Does watching cable news, reading the newspaper or browsing websites (including this one) make you personally miserable? Chances are high that you're making one critical mistake and likely adding to our societal woes in the process. The good news is that it's fairly easy to fix this common mistake and in this process quickly boost your own inner joy.
It's simple: be less partisan, less biased and less antagonistic toward your fellow human beings.
The advent of clearly-slanted cable news networks (on both the left and right), combined with the ease and ubiquity of a certain species of blogs and bloggers, has quickly pulled many of us into a morass of unhinged negativity. Whether it's the latest personal vitriol aimed at Meghan McCain for merely sharing a political opinion, articles on leaders and advisers trading blame, pretty much any sports forum anywhere or even the comments posted when any celebrity makes a mistake that makes news, I've come to see that we've all taken the need to voice our opinions and shout-down others much, much too far.
Beyond causing a breakdown in civil discourse, many of us are keeping ourselves in a nearly perpetual state of outrage, contempt for those who disagree with us and a cascade of needlessly mean-spirited thoughts and feelings. We can't possibly be happy and feel inner peace while we're flying off the handle, relentlessly criticizing others or generally spewing hatred and intolerance.
Study after study shows that negative thoughts and emotions distort our ability to perceive reality accurately. When we allow ourselves to become relentlessly partisan and biased, we lose touch with truth.
A recent interview, based on scientific research, given by Brendan Nyhan at Dartmouth and Jason Reifler at Georgia State on NPR's "Morning Edition" proves the point:
When pollsters ask Republicans and Democrats whether the president can do anything about high gas prices, the answers reflect the usual partisan divisions in the country. About two-thirds of Republicans say the president can do something about high gas prices, and about two-thirds of Democrats say he can't.
But six years ago, with a Republican president in the White House, the numbers were reversed: Three-fourths of Democrats said President Bush could do something about high gas prices, while the majority of Republicans said gas prices were clearly outside the president's control.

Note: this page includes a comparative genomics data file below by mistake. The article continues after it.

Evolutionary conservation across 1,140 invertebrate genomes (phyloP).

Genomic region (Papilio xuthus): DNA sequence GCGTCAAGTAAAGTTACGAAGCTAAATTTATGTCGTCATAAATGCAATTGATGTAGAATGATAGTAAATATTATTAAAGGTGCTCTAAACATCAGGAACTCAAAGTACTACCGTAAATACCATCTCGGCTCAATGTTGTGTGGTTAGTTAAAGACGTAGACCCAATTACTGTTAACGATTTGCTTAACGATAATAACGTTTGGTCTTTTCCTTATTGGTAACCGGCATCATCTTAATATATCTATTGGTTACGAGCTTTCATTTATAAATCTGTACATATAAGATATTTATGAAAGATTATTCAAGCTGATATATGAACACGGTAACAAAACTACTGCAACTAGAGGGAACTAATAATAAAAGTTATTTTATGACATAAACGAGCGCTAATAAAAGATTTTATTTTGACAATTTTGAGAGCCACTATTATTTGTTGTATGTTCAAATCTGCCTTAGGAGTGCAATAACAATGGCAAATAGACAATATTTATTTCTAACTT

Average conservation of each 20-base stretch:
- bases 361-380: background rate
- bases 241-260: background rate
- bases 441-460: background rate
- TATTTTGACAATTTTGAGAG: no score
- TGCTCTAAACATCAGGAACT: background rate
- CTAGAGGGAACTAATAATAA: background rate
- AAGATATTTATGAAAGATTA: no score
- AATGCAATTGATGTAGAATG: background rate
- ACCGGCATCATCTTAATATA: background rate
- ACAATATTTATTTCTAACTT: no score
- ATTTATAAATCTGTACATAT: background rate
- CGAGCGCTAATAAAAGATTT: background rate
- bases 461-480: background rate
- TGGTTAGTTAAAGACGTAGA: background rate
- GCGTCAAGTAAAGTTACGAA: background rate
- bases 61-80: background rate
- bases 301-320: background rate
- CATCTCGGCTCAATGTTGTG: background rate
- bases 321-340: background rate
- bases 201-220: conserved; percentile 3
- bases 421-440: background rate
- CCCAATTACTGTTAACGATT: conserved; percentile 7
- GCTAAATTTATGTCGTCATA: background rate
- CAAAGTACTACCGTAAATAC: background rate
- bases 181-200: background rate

The flipped perceptions on gas prices aren't an aberration. On a range of issues, partisans seem partial to their political loyalties over the facts. When those loyalties demand changing their views of the facts, he said, partisans seem willing to throw even consistency overboard (emphasis added).
As I wrote about extensively in The Bliss Experiment, our choices and outlook, whether positive or negative, greatly shape both our inward mental state and even our outward environment.
An amazing series of studies published in the journal Psychological Science demonstrated that between two groups of people with the same quality of eyesight, those who were encouraged to feel positive about their visual acuity (specifically the ability to see at a distance) scored better on eye exams than those who had negative beliefs about their ability. Think about that: both the pessimists and the optimists had the same physical capabilities and eye functionality, but those who believed they could see well really did see more. Optimism and pessimism literally changed the subjects' perception of reality. Put another way, their beliefs changed their physical reality. Positivity literally helped them see more clearly.
Most importantly, needless partisanship and negativity comes at a great personal cost. Studies show that dwelling on highly partisan, critical, negative, or mean-spirited thoughts lead to:
The bottom line is this: It's time for all of us to reassess our reflexive partisan negativity, no matter the issue, and no matter how "right" we think we are. Every time we mean-spiritedly call out another human being in our blog posts, comments, reviews, on television or in public discourse, we make the world that much worse of a place. Further, we dramatically reduce our own happiness -- and even life spans.
There's a lot we can do to help ourselves and society. Here are two ways to begin:
1. Stop the madness
First, it's time to stop supporting relentlessly combative media sources -- of both the left and right. If you want to participate in social and political dialogue, do it in a thoughtful, even-toned way. Help to elevate the conversation, not drag it down. And if you don't think you can participate without getting caught up in your negativity, walk away. Find some other way to make a positive contribution to society. There are thousands of them out there.
2. Be mindful
Don't misunderstand: giving thoughtful, impartial advice and criticism is not only acceptable but essential to helping each other learn and grow and for creating a thriving, engaged citizenry. But we must never lose sight of our true goals: to make ourselves better people and our world a better place.
Remember: this is never accomplished through mean-spiritedness or hatred.
Sean Meshorer is a spiritual teacher and New Thought minister based in Los Angeles, as well as Spiritual Director of a non-profit organization. For more information about Sean, please visit TheBlissExperiment.com and SeanMeshorer.com and follow him on Facebook and Twitter.
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